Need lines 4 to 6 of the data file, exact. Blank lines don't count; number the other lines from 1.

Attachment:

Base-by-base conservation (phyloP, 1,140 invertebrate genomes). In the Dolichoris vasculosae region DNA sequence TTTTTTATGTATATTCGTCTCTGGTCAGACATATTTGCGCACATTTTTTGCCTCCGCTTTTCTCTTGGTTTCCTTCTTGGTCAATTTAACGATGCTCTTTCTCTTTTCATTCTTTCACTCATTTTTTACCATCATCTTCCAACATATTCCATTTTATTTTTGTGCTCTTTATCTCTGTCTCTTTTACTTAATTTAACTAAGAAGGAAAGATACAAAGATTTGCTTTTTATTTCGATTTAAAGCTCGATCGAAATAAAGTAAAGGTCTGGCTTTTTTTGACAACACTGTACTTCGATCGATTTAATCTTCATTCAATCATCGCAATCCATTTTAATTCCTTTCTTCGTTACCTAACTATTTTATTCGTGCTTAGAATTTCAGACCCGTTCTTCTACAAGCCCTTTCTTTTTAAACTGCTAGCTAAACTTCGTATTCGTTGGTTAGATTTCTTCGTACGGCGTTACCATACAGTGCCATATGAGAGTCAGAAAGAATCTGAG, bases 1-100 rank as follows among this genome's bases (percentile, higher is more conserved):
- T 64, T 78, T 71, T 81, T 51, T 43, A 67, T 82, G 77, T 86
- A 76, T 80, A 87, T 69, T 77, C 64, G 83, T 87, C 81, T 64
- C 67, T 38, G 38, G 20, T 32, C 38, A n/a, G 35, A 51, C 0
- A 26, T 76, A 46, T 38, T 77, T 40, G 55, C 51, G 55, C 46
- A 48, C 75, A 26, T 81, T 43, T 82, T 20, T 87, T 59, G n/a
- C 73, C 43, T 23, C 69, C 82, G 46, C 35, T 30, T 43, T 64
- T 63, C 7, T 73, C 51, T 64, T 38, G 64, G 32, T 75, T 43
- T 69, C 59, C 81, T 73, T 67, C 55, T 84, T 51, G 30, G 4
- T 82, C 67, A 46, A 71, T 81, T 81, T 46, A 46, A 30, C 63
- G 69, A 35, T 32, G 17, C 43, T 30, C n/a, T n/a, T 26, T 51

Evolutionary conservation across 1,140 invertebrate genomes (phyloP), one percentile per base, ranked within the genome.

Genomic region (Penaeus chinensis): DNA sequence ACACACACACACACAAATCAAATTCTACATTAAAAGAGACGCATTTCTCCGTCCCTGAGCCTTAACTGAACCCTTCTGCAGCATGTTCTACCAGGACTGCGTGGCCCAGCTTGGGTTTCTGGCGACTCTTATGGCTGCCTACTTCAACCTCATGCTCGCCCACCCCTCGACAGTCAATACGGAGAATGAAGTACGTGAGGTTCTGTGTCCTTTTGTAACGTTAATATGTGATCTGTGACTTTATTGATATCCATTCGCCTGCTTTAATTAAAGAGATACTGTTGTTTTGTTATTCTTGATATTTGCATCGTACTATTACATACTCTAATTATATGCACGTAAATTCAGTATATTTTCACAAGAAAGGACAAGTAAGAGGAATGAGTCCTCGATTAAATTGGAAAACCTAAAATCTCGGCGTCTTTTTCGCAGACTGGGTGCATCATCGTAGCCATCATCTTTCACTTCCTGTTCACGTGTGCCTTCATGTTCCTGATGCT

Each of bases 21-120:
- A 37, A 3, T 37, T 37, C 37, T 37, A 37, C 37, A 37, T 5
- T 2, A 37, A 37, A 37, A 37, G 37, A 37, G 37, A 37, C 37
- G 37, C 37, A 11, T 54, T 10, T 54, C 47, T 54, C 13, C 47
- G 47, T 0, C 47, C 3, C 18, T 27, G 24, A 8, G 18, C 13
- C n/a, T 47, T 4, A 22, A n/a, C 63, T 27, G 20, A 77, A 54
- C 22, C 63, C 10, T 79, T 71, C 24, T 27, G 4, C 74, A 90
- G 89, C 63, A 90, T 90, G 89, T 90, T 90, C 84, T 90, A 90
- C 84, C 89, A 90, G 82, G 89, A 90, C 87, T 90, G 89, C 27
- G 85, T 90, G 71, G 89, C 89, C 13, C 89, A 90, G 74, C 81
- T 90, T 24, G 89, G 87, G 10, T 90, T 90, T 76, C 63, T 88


- C 67, T 38, G 38, G 20, T 32, C 38, A n/a, G 35, A 51, C 0
- A 26, T 76, A 46, T 38, T 77, T 40, G 55, C 51, G 55, C 46
- A 48, C 75, A 26, T 81, T 43, T 82, T 20, T 87, T 59, G n/a